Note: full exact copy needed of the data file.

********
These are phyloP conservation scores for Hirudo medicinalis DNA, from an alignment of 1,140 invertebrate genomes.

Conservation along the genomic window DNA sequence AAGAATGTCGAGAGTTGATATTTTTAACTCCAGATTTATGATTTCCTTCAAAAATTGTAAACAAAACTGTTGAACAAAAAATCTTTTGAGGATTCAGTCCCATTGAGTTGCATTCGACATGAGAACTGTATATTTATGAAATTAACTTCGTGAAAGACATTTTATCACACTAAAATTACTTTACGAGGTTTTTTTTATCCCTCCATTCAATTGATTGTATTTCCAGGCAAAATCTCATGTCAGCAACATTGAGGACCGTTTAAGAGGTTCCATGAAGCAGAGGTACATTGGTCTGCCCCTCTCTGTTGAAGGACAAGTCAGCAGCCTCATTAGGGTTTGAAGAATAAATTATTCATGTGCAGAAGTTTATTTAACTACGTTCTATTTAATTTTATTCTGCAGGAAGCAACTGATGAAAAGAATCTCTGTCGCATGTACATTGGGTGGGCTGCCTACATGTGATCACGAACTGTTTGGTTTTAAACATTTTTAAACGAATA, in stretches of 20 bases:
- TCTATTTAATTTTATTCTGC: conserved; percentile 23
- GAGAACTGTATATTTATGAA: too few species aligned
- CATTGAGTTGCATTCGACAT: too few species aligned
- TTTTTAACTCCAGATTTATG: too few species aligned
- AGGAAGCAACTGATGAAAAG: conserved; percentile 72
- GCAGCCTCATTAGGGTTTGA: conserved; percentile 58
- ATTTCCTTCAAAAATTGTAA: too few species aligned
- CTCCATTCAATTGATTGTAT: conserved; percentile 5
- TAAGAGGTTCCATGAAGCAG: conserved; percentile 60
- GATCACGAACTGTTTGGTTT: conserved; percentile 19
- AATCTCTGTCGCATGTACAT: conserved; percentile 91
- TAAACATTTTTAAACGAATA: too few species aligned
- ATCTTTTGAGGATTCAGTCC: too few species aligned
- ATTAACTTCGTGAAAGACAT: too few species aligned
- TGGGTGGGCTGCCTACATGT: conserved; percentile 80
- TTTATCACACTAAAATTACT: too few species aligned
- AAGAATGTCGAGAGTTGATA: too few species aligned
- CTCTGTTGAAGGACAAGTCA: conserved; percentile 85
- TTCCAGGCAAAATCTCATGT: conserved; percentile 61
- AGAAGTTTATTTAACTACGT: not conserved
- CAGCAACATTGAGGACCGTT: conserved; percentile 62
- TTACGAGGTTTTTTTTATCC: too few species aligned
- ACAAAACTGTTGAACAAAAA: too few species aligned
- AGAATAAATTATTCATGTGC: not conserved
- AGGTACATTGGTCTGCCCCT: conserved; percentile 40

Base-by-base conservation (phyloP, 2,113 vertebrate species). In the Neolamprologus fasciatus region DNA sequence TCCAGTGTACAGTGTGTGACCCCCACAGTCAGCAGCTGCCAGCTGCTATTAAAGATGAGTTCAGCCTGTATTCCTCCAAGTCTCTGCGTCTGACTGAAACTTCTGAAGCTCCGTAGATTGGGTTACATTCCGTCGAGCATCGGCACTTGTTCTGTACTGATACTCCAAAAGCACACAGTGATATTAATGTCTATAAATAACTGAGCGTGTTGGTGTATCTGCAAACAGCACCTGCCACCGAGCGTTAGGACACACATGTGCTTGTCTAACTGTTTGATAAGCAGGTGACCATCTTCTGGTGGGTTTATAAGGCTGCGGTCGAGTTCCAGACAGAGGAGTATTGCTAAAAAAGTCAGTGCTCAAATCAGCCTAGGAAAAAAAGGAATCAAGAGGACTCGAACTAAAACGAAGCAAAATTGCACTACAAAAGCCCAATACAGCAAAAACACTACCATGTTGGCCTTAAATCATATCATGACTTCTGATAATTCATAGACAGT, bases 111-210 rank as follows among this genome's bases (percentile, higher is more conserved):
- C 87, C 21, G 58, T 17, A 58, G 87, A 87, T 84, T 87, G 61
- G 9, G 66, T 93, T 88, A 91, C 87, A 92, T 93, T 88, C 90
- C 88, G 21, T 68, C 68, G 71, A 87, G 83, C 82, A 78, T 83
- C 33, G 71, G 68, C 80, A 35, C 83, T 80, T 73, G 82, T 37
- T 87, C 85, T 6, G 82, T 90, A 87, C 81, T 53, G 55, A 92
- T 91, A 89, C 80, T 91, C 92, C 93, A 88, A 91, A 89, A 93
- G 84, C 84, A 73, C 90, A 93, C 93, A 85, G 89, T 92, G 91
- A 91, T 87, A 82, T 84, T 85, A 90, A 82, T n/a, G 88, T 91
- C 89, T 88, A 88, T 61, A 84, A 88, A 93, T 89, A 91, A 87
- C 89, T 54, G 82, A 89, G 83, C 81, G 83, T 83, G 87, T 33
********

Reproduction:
These are phyloP conservation scores for Hirudo medicinalis DNA, from an alignment of 1,140 invertebrate genomes.

Conservation along the genomic window DNA sequence AAGAATGTCGAGAGTTGATATTTTTAACTCCAGATTTATGATTTCCTTCAAAAATTGTAAACAAAACTGTTGAACAAAAAATCTTTTGAGGATTCAGTCCCATTGAGTTGCATTCGACATGAGAACTGTATATTTATGAAATTAACTTCGTGAAAGACATTTTATCACACTAAAATTACTTTACGAGGTTTTTTTTATCCCTCCATTCAATTGATTGTATTTCCAGGCAAAATCTCATGTCAGCAACATTGAGGACCGTTTAAGAGGTTCCATGAAGCAGAGGTACATTGGTCTGCCCCTCTCTGTTGAAGGACAAGTCAGCAGCCTCATTAGGGTTTGAAGAATAAATTATTCATGTGCAGAAGTTTATTTAACTACGTTCTATTTAATTTTATTCTGCAGGAAGCAACTGATGAAAAGAATCTCTGTCGCATGTACATTGGGTGGGCTGCCTACATGTGATCACGAACTGTTTGGTTTTAAACATTTTTAAACGAATA, in stretches of 20 bases:
- TCTATTTAATTTTATTCTGC: conserved; percentile 23
- GAGAACTGTATATTTATGAA: too few species aligned
- CATTGAGTTGCATTCGACAT: too few species aligned
- TTTTTAACTCCAGATTTATG: too few species aligned
- AGGAAGCAACTGATGAAAAG: conserved; percentile 72
- GCAGCCTCATTAGGGTTTGA: conserved; percentile 58
- ATTTCCTTCAAAAATTGTAA: too few species aligned
- CTCCATTCAATTGATTGTAT: conserved; percentile 5
- TAAGAGGTTCCATGAAGCAG: conserved; percentile 60
- GATCACGAACTGTTTGGTTT: conserved; percentile 19
- AATCTCTGTCGCATGTACAT: conserved; percentile 91
- TAAACATTTTTAAACGAATA: too few species aligned
- ATCTTTTGAGGATTCAGTCC: too few species aligned
- ATTAACTTCGTGAAAGACAT: too few species aligned
- TGGGTGGGCTGCCTACATGT: conserved; percentile 80
- TTTATCACACTAAAATTACT: too few species aligned
- AAGAATGTCGAGAGTTGATA: too few species aligned
- CTCTGTTGAAGGACAAGTCA: conserved; percentile 85
- TTCCAGGCAAAATCTCATGT: conserved; percentile 61
- AGAAGTTTATTTAACTACGT: not conserved
- CAGCAACATTGAGGACCGTT: conserved; percentile 62
- TTACGAGGTTTTTTTTATCC: too few species aligned
- ACAAAACTGTTGAACAAAAA: too few species aligned
- AGAATAAATTATTCATGTGC: not conserved
- AGGTACATTGGTCTGCCCCT: conserved; percentile 40

Base-by-base conservation (phyloP, 2,113 vertebrate species). In the Neolamprologus fasciatus region DNA sequence TCCAGTGTACAGTGTGTGACCCCCACAGTCAGCAGCTGCCAGCTGCTATTAAAGATGAGTTCAGCCTGTATTCCTCCAAGTCTCTGCGTCTGACTGAAACTTCTGAAGCTCCGTAGATTGGGTTACATTCCGTCGAGCATCGGCACTTGTTCTGTACTGATACTCCAAAAGCACACAGTGATATTAATGTCTATAAATAACTGAGCGTGTTGGTGTATCTGCAAACAGCACCTGCCACCGAGCGTTAGGACACACATGTGCTTGTCTAACTGTTTGATAAGCAGGTGACCATCTTCTGGTGGGTTTATAAGGCTGCGGTCGAGTTCCAGACAGAGGAGTATTGCTAAAAAAGTCAGTGCTCAAATCAGCCTAGGAAAAAAAGGAATCAAGAGGACTCGAACTAAAACGAAGCAAAATTGCACTACAAAAGCCCAATACAGCAAAAACACTACCATGTTGGCCTTAAATCATATCATGACTTCTGATAATTCATAGACAGT, bases 111-210 rank as follows among this genome's bases (percentile, higher is more conserved):
- C 87, C 21, G 58, T 17, A 58, G 87, A 87, T 84, T 87, G 61
- G 9, G 66, T 93, T 88, A 91, C 87, A 92, T 93, T 88, C 90
- C 88, G 21, T 68, C 68, G 71, A 87, G 83, C 82, A 78, T 83
- C 33, G 71, G 68, C 80, A 35, C 83, T 80, T 73, G 82, T 37
- T 87, C 85, T 6, G 82, T 90, A 87, C 81, T 53, G 55, A 92
- T 91, A 89, C 80, T 91, C 92, C 93, A 88, A 91, A 89, A 93
- G 84, C 84, A 73, C 90, A 93, C 93, A 85, G 89, T 92, G 91
- A 91, T 87, A 82, T 84, T 85, A 90, A 82, T n/a, G 88, T 91
- C 89, T 88, A 88, T 61, A 84, A 88, A 93, T 89, A 91, A 87
- C 89, T 54, G 82, A 89, G 83, C 81, G 83, T 83, G 87, T 33